The Metamorphosis by Franz Kakfa

WHAT THE FRICK DID I FRICKING READ?

WHAT WAS THE POINT OF THIS BOOK?

Why does IQfy hype kafka so much? This book is schizo material. I've desperately searched for some deaper meaning that could be hidden in this book for the past day since i read the book. I can't think of anything. Can someone help please?

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  1. 3 weeks ago
    Anonymous

    This board has had a steady influx of midwits lately. Filtered and saged

  2. 3 weeks ago
    Anonymous

    Ladies and Gentleman, I present to you… the plotgay.

    • 3 weeks ago
      Anonymous

      Mixed with an even worse entity: the messagegay

  3. 3 weeks ago
    Anonymous

    Give it another read anon. Metamorphosis is kind of absurd, almost kafkian. It's not an easy one.

    • 3 weeks ago
      Anonymous

      Finally a helpful reply.

      I understood the book and all. I also understand a book being "Kafkaesque". And truly I was able to put myself in Gregor's shoes and experience it as I also have family that will come to depend on me. I just find no meaning in the suffereing he goes through!!??

      What is it trying to tell me? Or is it not trying to tell me anything at all? Is it just like art to be experienced?

      • 3 weeks ago
        Anonymous

        Experienced

      • 3 weeks ago
        Anonymous

        You must be the oldest sibling to understand it.

    • 3 weeks ago
      Anonymous

      >Metamorphosis is kind of absurd, almost kafkian
      Oh you

  4. 3 weeks ago
    Anonymous

    Everything good in art is subtle. Think about the story you would written if given the premise ‘guy transforms into a bug’, and compare its mood, its details, its sense of humour and its narrative voice with what you find in Kafka. That’s one way to appreciate him, and I think it’s truer to the spirit of his work than a search for hidden meanings; but some /it/ hermeneutists might disagree.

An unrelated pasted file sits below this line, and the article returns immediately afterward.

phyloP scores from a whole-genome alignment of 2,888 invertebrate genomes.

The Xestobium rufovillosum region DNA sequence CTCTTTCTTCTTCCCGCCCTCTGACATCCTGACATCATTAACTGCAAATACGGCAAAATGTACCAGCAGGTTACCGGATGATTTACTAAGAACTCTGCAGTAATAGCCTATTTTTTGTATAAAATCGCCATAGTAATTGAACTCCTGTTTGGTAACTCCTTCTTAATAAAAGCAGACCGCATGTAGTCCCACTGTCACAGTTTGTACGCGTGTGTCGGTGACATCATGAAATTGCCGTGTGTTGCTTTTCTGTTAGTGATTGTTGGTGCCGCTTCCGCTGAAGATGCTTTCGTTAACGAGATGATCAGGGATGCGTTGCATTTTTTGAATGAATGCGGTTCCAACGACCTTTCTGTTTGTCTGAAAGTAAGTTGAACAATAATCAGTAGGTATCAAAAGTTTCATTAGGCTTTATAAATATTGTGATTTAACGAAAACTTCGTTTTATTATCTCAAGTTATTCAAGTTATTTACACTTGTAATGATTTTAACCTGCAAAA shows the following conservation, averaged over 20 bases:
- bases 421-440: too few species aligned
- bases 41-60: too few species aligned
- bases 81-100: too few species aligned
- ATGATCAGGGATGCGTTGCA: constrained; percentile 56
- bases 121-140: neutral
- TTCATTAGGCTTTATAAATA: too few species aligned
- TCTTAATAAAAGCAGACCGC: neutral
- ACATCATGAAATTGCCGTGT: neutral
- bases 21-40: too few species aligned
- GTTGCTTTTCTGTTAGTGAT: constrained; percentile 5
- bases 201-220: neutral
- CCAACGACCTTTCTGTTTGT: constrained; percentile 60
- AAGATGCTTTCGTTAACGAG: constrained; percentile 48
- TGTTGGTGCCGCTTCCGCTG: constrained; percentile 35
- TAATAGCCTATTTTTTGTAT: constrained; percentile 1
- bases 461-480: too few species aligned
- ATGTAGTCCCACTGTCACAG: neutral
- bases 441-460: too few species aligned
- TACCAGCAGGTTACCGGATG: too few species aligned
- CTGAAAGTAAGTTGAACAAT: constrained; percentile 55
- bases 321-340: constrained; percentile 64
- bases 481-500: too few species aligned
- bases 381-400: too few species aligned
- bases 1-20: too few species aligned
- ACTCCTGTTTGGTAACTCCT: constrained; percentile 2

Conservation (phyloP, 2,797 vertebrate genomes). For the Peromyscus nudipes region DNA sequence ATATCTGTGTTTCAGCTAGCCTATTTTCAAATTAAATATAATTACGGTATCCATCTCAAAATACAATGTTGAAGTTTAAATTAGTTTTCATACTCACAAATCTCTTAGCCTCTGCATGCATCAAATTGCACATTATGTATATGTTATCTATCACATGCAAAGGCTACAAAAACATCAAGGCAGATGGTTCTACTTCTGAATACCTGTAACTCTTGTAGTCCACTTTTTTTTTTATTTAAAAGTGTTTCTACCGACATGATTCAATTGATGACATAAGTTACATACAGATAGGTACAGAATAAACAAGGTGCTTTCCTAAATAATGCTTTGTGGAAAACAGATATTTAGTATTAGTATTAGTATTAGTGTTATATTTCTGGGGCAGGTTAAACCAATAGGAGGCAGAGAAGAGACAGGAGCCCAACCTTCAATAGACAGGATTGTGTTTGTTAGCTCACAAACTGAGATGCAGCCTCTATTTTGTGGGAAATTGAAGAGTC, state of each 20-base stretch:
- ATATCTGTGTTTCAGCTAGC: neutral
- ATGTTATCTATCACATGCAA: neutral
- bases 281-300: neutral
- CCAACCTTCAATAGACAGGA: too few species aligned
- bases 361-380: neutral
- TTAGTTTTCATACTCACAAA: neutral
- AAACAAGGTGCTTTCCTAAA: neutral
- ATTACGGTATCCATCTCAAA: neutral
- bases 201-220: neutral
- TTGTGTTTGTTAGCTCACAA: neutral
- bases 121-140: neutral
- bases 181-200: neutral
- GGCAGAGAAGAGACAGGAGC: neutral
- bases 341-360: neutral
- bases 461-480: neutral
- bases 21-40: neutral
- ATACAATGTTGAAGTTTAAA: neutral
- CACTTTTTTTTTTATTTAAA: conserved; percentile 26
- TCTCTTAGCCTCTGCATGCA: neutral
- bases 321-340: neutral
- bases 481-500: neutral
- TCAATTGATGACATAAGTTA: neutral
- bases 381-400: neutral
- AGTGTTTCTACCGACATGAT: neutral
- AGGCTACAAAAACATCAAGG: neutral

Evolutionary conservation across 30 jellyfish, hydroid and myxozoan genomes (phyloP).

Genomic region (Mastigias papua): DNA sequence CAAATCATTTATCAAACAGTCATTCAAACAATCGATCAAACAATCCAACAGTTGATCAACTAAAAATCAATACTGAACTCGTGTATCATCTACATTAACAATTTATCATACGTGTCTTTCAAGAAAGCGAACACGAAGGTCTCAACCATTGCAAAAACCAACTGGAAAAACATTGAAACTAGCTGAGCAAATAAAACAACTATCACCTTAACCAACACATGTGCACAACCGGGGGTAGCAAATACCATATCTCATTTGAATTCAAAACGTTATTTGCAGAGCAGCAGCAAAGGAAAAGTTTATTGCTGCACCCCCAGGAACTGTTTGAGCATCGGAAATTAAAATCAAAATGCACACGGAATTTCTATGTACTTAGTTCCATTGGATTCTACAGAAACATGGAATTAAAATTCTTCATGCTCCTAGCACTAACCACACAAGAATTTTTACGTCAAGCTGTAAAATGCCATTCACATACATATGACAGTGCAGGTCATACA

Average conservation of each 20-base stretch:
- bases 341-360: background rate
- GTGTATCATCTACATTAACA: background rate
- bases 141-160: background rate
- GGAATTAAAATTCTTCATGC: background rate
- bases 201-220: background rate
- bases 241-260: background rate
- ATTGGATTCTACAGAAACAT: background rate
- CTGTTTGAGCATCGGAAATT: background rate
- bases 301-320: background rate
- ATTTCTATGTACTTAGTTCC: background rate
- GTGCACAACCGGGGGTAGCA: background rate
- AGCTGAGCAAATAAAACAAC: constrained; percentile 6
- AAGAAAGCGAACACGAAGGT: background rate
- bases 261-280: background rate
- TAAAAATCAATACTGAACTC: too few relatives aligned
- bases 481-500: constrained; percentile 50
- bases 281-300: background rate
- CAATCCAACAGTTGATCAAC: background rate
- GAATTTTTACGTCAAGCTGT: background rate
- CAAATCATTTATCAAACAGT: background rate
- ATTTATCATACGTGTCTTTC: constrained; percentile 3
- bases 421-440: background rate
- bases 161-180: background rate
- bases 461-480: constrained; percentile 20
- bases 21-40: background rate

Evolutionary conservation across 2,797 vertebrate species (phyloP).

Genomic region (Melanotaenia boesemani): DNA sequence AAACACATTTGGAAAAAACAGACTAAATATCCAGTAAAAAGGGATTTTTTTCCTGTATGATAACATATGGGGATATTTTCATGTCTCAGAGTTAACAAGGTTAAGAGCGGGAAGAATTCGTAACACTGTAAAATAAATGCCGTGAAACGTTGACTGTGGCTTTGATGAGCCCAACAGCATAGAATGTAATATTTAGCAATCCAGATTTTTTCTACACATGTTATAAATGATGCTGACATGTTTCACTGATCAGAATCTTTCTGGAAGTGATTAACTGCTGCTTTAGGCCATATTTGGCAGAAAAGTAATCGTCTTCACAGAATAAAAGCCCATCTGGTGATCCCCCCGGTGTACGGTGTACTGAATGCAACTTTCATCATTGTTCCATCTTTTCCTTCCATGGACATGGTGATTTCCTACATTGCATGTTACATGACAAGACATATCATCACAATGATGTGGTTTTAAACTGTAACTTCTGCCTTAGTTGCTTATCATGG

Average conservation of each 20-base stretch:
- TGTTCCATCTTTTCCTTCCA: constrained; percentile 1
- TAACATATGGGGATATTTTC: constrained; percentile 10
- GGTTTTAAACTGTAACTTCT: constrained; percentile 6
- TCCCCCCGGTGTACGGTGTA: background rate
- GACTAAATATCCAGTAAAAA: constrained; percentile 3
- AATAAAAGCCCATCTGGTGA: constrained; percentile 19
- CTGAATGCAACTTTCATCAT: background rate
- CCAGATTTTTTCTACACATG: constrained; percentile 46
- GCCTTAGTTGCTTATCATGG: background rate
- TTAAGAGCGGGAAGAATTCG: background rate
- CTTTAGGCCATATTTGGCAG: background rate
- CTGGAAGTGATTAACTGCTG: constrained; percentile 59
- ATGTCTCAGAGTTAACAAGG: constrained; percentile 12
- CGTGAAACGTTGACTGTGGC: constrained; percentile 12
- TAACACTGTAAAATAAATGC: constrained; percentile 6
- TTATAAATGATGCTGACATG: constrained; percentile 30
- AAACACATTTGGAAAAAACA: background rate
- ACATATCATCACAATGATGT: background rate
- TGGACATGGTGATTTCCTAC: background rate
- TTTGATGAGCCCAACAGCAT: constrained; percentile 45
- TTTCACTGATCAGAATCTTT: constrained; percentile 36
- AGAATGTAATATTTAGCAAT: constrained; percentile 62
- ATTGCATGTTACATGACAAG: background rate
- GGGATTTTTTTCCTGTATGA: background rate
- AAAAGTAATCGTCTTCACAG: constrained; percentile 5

• 3 weeks ago
      Anonymous

      if I wrote metamorphosis I would have ended it with
      >and the message is folks, being a bug is hard work. be kind and share your bed with the bedbugs

  5. 3 weeks ago
    Anonymous

    >waaah my family hates me and im gay waaaaah woe is meeee what if you woke up and were a bug waaaaaaaaaah
    it's so fundamentally self-loathing and schizophrenic that i think only people with israeli blood will understand it.
    if you didn't find it that meaningful or interesting then consider that a good thing, anon.

  6. 3 weeks ago
    Anonymous

    What a terrible fricking cover.

  7. 3 weeks ago
    Anonymous

    Don't worry, Dick. Come back to it again after you've explored why your feelings toward Christianity were misplaced a bit more.

  8. 3 weeks ago
    Anonymous